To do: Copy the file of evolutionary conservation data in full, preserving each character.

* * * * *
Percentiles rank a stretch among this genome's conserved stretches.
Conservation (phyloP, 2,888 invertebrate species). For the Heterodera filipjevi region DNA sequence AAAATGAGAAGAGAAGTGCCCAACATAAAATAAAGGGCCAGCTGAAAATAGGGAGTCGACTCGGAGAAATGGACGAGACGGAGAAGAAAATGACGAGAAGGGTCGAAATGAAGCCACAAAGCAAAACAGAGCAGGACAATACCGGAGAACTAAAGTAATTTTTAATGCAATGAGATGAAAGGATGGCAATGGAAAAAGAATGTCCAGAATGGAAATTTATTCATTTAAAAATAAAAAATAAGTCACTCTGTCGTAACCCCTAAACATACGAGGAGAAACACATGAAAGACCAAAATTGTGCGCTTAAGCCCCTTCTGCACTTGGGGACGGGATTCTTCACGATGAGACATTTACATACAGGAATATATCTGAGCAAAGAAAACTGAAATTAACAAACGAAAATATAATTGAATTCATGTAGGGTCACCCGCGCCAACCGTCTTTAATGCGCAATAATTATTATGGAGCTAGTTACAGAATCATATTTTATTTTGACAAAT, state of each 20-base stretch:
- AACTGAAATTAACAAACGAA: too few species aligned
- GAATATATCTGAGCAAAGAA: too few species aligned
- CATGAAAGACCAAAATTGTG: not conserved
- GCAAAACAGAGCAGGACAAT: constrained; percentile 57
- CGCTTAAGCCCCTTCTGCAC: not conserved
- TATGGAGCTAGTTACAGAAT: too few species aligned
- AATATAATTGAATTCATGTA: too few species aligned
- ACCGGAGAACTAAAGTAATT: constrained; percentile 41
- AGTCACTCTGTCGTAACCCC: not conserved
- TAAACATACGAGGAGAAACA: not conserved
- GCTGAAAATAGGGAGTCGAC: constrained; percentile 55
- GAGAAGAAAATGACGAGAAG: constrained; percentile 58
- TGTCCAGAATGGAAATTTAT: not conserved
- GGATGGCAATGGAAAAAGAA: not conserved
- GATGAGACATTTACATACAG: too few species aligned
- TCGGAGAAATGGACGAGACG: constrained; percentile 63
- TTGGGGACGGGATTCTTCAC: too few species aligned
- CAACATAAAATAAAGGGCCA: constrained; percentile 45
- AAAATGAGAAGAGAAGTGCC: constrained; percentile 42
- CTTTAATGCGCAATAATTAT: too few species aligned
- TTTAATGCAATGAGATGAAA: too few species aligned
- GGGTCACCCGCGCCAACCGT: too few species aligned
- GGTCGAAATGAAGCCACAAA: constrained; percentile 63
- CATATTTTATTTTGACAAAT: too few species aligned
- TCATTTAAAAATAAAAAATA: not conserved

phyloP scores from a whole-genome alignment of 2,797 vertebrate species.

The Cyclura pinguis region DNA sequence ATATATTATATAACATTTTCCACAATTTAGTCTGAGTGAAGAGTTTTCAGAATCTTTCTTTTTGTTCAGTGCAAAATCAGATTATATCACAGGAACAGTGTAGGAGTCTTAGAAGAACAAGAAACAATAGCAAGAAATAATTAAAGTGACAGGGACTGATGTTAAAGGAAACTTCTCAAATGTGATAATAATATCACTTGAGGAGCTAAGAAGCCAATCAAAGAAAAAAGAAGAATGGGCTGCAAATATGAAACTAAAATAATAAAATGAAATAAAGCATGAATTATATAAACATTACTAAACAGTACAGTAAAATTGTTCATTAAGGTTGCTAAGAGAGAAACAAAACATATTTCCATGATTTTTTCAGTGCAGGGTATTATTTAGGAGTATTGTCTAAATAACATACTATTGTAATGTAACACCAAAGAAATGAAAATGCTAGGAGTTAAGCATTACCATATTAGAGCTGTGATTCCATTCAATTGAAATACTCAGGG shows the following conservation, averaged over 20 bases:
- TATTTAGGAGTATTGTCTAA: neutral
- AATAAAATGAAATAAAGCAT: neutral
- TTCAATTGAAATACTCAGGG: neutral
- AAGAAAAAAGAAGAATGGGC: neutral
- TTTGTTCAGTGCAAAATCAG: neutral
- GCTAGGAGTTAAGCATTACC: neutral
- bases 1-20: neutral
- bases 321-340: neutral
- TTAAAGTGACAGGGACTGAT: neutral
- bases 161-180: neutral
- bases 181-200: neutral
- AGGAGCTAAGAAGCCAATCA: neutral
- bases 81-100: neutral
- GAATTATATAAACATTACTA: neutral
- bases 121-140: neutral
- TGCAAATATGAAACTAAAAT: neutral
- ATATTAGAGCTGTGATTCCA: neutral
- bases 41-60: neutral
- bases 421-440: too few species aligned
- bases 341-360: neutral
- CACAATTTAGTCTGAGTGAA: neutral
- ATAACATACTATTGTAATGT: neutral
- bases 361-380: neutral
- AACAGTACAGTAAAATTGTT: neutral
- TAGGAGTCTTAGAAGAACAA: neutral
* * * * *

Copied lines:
Percentiles rank a stretch among this genome's conserved stretches.
Conservation (phyloP, 2,888 invertebrate species). For the Heterodera filipjevi region DNA sequence AAAATGAGAAGAGAAGTGCCCAACATAAAATAAAGGGCCAGCTGAAAATAGGGAGTCGACTCGGAGAAATGGACGAGACGGAGAAGAAAATGACGAGAAGGGTCGAAATGAAGCCACAAAGCAAAACAGAGCAGGACAATACCGGAGAACTAAAGTAATTTTTAATGCAATGAGATGAAAGGATGGCAATGGAAAAAGAATGTCCAGAATGGAAATTTATTCATTTAAAAATAAAAAATAAGTCACTCTGTCGTAACCCCTAAACATACGAGGAGAAACACATGAAAGACCAAAATTGTGCGCTTAAGCCCCTTCTGCACTTGGGGACGGGATTCTTCACGATGAGACATTTACATACAGGAATATATCTGAGCAAAGAAAACTGAAATTAACAAACGAAAATATAATTGAATTCATGTAGGGTCACCCGCGCCAACCGTCTTTAATGCGCAATAATTATTATGGAGCTAGTTACAGAATCATATTTTATTTTGACAAAT, state of each 20-base stretch:
- AACTGAAATTAACAAACGAA: too few species aligned
- GAATATATCTGAGCAAAGAA: too few species aligned
- CATGAAAGACCAAAATTGTG: not conserved
- GCAAAACAGAGCAGGACAAT: constrained; percentile 57
- CGCTTAAGCCCCTTCTGCAC: not conserved
- TATGGAGCTAGTTACAGAAT: too few species aligned
- AATATAATTGAATTCATGTA: too few species aligned
- ACCGGAGAACTAAAGTAATT: constrained; percentile 41
- AGTCACTCTGTCGTAACCCC: not conserved
- TAAACATACGAGGAGAAACA: not conserved
- GCTGAAAATAGGGAGTCGAC: constrained; percentile 55
- GAGAAGAAAATGACGAGAAG: constrained; percentile 58
- TGTCCAGAATGGAAATTTAT: not conserved
- GGATGGCAATGGAAAAAGAA: not conserved
- GATGAGACATTTACATACAG: too few species aligned
- TCGGAGAAATGGACGAGACG: constrained; percentile 63
- TTGGGGACGGGATTCTTCAC: too few species aligned
- CAACATAAAATAAAGGGCCA: constrained; percentile 45
- AAAATGAGAAGAGAAGTGCC: constrained; percentile 42
- CTTTAATGCGCAATAATTAT: too few species aligned
- TTTAATGCAATGAGATGAAA: too few species aligned
- GGGTCACCCGCGCCAACCGT: too few species aligned
- GGTCGAAATGAAGCCACAAA: constrained; percentile 63
- CATATTTTATTTTGACAAAT: too few species aligned
- TCATTTAAAAATAAAAAATA: not conserved

phyloP scores from a whole-genome alignment of 2,797 vertebrate species.

The Cyclura pinguis region DNA sequence ATATATTATATAACATTTTCCACAATTTAGTCTGAGTGAAGAGTTTTCAGAATCTTTCTTTTTGTTCAGTGCAAAATCAGATTATATCACAGGAACAGTGTAGGAGTCTTAGAAGAACAAGAAACAATAGCAAGAAATAATTAAAGTGACAGGGACTGATGTTAAAGGAAACTTCTCAAATGTGATAATAATATCACTTGAGGAGCTAAGAAGCCAATCAAAGAAAAAAGAAGAATGGGCTGCAAATATGAAACTAAAATAATAAAATGAAATAAAGCATGAATTATATAAACATTACTAAACAGTACAGTAAAATTGTTCATTAAGGTTGCTAAGAGAGAAACAAAACATATTTCCATGATTTTTTCAGTGCAGGGTATTATTTAGGAGTATTGTCTAAATAACATACTATTGTAATGTAACACCAAAGAAATGAAAATGCTAGGAGTTAAGCATTACCATATTAGAGCTGTGATTCCATTCAATTGAAATACTCAGGG shows the following conservation, averaged over 20 bases:
- TATTTAGGAGTATTGTCTAA: neutral
- AATAAAATGAAATAAAGCAT: neutral
- TTCAATTGAAATACTCAGGG: neutral
- AAGAAAAAAGAAGAATGGGC: neutral
- TTTGTTCAGTGCAAAATCAG: neutral
- GCTAGGAGTTAAGCATTACC: neutral
- bases 1-20: neutral
- bases 321-340: neutral
- TTAAAGTGACAGGGACTGAT: neutral
- bases 161-180: neutral
- bases 181-200: neutral
- AGGAGCTAAGAAGCCAATCA: neutral
- bases 81-100: neutral
- GAATTATATAAACATTACTA: neutral
- bases 121-140: neutral
- TGCAAATATGAAACTAAAAT: neutral
- ATATTAGAGCTGTGATTCCA: neutral
- bases 41-60: neutral
- bases 421-440: too few species aligned
- bases 341-360: neutral
- CACAATTTAGTCTGAGTGAA: neutral
- ATAACATACTATTGTAATGT: neutral
- bases 361-380: neutral
- AACAGTACAGTAAAATTGTT: neutral
- TAGGAGTCTTAGAAGAACAA: neutral